Sampford Brett

Sampford Brett is a charming, picturesque village nestled between the Quantock Hills and Exmoor. With a freshwater stream burbling peacefully from nearby Aller, cutting right through the village, the parish is home to a well-preserved Norman church (built around 1300), plenty of fine 18th century cottages and even its own miniature library in a converted telephone box!

It’s a place with its own historical significance - Sampford Brett is the birthplace of Richard le Breton, one of the four knights who murdered Saint Thomas Becket.

Being only ¾ of a mile away from the village of Williton, you're never too far from a range of local shops and pubs, as well as a popular Indian Restaurant.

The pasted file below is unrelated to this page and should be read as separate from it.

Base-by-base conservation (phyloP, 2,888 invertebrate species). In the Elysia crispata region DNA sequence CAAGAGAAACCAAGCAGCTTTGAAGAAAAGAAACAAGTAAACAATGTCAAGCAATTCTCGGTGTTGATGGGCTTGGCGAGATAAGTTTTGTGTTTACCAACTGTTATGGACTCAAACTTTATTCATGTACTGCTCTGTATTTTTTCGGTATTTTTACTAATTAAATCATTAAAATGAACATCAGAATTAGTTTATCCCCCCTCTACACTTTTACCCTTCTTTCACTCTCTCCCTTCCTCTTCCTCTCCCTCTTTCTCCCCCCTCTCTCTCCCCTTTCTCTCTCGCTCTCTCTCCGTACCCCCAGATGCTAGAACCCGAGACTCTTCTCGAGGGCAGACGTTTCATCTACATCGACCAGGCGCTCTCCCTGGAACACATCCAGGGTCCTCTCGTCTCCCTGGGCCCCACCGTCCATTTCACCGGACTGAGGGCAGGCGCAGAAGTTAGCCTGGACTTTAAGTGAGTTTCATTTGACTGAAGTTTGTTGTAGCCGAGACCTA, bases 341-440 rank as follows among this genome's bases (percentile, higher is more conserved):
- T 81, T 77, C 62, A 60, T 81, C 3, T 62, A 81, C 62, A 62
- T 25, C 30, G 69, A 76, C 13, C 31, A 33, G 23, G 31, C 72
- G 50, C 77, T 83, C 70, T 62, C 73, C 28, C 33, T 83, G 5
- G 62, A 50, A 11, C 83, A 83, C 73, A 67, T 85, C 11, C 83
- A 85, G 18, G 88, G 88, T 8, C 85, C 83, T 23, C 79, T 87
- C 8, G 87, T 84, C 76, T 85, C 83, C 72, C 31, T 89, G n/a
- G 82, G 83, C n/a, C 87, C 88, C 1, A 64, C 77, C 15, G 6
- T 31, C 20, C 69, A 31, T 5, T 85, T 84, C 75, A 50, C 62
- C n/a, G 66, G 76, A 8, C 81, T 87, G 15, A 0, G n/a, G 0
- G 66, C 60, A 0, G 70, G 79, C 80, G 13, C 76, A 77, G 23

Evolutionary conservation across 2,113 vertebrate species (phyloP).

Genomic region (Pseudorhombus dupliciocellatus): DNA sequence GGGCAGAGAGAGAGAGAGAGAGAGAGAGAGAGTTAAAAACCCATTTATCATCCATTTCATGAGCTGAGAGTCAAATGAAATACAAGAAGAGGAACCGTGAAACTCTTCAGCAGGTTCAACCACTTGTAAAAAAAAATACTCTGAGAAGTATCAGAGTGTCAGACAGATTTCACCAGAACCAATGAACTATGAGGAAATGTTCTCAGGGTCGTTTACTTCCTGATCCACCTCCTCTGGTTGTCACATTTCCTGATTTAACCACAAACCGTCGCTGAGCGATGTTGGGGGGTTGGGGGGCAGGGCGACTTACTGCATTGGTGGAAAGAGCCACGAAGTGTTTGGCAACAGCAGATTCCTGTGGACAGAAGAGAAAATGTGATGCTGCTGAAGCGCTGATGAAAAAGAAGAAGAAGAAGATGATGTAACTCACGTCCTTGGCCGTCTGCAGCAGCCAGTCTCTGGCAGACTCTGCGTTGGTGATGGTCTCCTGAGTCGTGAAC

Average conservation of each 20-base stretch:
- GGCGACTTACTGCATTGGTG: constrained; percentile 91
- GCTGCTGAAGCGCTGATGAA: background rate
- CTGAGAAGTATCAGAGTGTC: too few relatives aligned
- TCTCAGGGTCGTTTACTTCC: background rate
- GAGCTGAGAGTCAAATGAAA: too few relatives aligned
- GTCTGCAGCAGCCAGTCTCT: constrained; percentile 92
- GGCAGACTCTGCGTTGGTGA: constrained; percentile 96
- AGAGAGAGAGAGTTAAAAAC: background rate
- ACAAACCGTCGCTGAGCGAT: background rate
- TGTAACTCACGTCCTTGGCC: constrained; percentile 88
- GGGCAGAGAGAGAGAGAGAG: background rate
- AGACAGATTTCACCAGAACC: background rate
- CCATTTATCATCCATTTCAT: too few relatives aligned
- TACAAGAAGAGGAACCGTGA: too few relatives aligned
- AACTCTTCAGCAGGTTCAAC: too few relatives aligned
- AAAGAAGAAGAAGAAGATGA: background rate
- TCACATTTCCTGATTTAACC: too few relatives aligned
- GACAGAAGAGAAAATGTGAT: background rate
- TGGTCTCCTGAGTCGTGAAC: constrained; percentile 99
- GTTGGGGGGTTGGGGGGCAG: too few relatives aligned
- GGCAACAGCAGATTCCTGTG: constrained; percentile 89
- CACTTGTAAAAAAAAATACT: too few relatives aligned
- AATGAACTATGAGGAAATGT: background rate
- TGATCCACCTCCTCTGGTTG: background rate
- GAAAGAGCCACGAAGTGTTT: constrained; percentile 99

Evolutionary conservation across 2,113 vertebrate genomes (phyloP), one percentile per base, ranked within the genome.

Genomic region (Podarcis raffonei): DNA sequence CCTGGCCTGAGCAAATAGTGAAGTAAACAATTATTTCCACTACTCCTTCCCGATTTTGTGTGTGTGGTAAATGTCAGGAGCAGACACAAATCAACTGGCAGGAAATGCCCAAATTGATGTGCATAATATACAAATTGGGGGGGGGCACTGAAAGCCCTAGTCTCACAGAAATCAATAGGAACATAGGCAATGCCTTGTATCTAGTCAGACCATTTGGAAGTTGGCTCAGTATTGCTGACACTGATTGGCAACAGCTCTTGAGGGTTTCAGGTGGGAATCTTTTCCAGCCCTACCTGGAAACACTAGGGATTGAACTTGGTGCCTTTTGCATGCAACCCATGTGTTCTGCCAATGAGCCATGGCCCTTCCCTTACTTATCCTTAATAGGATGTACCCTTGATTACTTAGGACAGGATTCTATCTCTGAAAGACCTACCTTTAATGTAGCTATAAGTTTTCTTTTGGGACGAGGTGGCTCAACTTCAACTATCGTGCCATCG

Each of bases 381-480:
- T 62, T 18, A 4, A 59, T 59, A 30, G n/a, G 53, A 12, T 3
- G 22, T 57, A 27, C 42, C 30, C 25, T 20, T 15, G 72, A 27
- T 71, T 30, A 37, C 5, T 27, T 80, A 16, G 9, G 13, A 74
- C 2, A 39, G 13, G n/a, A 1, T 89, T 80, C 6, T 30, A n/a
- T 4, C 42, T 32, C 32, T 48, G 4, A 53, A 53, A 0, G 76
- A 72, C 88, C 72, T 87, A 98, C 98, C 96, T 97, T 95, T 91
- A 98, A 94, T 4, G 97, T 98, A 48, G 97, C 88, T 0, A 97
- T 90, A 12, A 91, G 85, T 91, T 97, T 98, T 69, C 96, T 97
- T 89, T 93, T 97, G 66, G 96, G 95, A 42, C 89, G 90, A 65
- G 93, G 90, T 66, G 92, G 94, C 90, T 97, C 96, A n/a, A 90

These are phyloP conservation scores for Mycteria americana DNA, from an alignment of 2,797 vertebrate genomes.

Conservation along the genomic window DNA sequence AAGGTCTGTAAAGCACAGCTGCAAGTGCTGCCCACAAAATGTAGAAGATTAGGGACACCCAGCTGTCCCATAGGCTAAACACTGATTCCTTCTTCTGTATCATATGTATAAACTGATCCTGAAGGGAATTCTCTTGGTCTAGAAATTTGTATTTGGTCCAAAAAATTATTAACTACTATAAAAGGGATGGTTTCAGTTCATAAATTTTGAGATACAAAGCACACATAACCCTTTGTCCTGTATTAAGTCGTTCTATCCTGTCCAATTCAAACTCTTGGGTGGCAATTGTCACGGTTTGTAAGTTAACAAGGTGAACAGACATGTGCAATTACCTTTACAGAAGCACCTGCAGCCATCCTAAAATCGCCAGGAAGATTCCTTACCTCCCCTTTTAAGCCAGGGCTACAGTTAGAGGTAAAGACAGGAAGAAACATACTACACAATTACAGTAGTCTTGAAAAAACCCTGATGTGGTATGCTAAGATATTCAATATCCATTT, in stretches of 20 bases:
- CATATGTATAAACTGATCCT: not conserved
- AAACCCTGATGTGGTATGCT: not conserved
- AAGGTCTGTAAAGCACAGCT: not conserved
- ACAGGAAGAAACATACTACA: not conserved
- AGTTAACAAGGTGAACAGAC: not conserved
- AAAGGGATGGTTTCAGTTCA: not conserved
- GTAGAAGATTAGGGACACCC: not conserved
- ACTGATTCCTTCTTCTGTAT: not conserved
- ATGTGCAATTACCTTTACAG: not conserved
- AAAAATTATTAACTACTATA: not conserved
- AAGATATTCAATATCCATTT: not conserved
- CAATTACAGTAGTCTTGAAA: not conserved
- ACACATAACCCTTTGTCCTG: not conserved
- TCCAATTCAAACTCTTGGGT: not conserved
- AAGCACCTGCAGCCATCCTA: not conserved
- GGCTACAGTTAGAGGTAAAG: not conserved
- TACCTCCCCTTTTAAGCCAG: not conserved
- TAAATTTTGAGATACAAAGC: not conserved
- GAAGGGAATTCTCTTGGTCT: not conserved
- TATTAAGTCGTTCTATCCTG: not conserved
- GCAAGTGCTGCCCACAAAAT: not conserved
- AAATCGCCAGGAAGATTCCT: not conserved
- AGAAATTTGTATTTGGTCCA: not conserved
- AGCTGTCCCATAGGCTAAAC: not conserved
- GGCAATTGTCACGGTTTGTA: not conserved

On the outskirts of Williton, there's a station for the West Somerset Steam Railway- which has been lovingly preserved in its original 1860s style. Many of the station’s features remain from its first opening, including an Italiante chimney found on the main building. From the platform, which itself is like stepping into a time capsule, you can chug onwards to Minehead, Dunster or any of the other stops on the famous old line.

The coast is just a short drive away; just 2 miles to Doniford beach or the vibrant harbour town of Watchet, with its eye-catching marina and lively pubs and taverns.

There are plenty of lovely walks or cycle rides available. A number of designated footpaths lead directly from the village, snaking across the countryside and into the nearby hamlets of Capton, Vellow and beyond to the Quantocks and Exmoor.  The Coleridge Way, a 54mile route from Nether Stowey to Lynmouth, passes our front gate making the Old Rectory an excellent 1st and/or 2nd night stop.

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